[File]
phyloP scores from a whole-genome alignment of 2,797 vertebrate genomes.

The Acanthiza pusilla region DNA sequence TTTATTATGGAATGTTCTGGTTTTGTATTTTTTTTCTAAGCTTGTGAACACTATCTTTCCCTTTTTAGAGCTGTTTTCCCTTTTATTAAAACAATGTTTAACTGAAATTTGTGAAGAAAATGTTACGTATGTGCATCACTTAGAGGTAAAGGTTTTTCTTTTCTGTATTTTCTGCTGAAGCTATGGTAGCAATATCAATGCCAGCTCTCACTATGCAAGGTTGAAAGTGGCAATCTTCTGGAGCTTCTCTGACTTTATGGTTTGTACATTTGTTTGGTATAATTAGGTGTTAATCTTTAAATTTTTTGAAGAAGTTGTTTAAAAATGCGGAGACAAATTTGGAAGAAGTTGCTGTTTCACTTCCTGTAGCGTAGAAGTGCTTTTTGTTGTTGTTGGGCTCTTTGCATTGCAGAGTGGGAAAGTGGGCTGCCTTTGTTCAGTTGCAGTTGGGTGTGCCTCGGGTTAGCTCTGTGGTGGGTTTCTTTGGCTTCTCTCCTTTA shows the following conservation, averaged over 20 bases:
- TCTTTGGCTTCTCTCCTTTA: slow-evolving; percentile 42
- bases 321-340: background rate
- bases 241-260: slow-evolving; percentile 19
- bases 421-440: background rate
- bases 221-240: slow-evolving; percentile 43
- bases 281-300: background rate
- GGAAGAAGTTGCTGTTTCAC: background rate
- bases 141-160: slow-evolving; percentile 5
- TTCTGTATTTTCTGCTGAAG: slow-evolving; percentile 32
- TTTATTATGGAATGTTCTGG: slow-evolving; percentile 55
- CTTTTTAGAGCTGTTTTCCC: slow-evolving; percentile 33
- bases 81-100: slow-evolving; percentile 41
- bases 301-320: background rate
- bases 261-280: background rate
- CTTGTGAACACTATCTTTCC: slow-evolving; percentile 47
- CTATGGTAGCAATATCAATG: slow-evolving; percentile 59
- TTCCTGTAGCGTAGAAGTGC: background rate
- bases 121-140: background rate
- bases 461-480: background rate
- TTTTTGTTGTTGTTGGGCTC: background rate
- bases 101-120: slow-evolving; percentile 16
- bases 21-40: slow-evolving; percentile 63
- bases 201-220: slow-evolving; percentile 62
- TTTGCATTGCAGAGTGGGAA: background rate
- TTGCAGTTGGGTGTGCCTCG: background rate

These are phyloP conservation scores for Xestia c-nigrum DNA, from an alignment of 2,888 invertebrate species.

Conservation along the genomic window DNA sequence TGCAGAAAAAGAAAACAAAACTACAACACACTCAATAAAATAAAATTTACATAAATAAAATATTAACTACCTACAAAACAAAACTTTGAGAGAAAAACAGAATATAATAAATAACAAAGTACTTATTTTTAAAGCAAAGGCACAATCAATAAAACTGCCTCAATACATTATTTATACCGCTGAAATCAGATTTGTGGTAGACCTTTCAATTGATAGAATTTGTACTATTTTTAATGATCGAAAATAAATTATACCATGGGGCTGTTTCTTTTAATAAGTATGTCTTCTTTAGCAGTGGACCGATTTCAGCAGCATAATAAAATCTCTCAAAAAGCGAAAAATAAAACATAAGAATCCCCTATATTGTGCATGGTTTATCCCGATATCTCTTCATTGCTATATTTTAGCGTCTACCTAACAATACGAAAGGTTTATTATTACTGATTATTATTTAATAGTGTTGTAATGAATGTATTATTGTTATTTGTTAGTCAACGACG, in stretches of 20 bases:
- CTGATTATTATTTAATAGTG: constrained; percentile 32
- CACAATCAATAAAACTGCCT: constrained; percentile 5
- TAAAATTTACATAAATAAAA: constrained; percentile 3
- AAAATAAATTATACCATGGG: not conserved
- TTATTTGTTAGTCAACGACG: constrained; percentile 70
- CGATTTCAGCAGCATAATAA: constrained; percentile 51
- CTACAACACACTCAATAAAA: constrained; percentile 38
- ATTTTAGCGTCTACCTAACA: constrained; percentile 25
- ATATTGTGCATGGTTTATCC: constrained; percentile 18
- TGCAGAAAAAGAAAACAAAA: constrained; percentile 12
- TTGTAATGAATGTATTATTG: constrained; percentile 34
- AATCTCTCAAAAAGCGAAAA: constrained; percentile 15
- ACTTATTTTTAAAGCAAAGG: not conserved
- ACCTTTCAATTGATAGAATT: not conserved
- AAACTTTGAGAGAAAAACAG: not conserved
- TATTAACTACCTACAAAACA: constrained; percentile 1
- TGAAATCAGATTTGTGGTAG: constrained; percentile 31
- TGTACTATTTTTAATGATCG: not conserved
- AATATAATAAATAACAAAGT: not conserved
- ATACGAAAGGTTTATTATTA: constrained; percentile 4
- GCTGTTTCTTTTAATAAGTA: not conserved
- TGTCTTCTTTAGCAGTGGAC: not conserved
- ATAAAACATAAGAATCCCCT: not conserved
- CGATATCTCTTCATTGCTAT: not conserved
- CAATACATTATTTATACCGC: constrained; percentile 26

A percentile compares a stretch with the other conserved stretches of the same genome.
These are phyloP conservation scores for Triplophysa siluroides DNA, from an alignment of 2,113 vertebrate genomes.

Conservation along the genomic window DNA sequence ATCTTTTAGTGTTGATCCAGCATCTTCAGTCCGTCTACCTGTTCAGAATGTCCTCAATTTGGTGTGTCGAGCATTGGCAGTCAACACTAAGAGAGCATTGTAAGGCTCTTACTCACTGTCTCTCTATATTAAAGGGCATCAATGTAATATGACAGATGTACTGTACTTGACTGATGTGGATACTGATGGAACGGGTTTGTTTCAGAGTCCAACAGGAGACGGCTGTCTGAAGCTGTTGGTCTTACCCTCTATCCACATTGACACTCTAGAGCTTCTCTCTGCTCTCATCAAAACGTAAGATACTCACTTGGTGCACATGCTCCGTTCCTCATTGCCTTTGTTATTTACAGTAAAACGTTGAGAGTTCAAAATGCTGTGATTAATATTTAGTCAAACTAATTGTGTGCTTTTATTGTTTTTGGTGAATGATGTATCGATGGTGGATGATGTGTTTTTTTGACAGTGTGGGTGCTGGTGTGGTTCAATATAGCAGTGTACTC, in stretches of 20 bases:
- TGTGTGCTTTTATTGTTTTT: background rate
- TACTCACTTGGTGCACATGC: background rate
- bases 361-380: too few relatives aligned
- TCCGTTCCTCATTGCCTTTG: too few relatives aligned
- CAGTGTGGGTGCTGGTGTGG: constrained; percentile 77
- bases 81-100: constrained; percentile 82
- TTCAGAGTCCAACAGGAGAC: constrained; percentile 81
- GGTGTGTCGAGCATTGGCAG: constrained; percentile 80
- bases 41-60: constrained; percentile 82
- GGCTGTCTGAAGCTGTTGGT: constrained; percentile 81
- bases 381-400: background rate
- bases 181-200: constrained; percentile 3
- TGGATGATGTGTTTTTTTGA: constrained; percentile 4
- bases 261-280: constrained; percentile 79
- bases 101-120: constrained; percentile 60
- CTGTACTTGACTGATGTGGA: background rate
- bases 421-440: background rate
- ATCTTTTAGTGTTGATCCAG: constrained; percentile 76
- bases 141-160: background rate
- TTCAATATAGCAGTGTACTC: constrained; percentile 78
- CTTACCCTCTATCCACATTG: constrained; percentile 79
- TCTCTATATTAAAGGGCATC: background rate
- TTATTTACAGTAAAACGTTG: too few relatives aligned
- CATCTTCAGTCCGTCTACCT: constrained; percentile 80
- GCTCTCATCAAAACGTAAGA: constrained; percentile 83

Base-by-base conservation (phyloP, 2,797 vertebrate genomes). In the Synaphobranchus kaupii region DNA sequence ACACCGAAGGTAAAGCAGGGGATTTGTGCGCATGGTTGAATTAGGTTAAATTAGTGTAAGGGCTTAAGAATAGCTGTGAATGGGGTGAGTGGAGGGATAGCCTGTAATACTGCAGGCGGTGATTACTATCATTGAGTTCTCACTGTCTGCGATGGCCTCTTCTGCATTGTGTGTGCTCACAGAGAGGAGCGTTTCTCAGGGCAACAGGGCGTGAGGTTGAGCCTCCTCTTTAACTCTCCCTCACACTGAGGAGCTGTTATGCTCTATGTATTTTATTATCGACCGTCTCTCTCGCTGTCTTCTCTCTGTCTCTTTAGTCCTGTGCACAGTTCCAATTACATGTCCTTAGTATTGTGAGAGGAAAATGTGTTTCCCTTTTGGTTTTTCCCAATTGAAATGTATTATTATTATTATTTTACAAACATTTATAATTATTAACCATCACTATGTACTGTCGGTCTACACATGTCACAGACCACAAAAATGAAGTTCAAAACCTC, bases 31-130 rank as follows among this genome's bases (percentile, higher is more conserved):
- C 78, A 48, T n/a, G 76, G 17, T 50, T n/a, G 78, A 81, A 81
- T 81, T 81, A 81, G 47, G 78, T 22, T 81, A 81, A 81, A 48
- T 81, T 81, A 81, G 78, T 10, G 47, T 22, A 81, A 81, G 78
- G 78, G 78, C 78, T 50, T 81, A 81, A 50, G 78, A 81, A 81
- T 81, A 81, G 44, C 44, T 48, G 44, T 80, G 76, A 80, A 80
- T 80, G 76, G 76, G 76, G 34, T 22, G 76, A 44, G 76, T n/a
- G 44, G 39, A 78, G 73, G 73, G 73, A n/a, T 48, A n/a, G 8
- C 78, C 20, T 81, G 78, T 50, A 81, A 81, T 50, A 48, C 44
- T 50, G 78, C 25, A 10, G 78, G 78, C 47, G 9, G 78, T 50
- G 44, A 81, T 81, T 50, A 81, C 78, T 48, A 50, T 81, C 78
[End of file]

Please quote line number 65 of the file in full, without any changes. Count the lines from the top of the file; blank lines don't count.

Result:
- GGTGTGTCGAGCATTGGCAG: constrained; percentile 80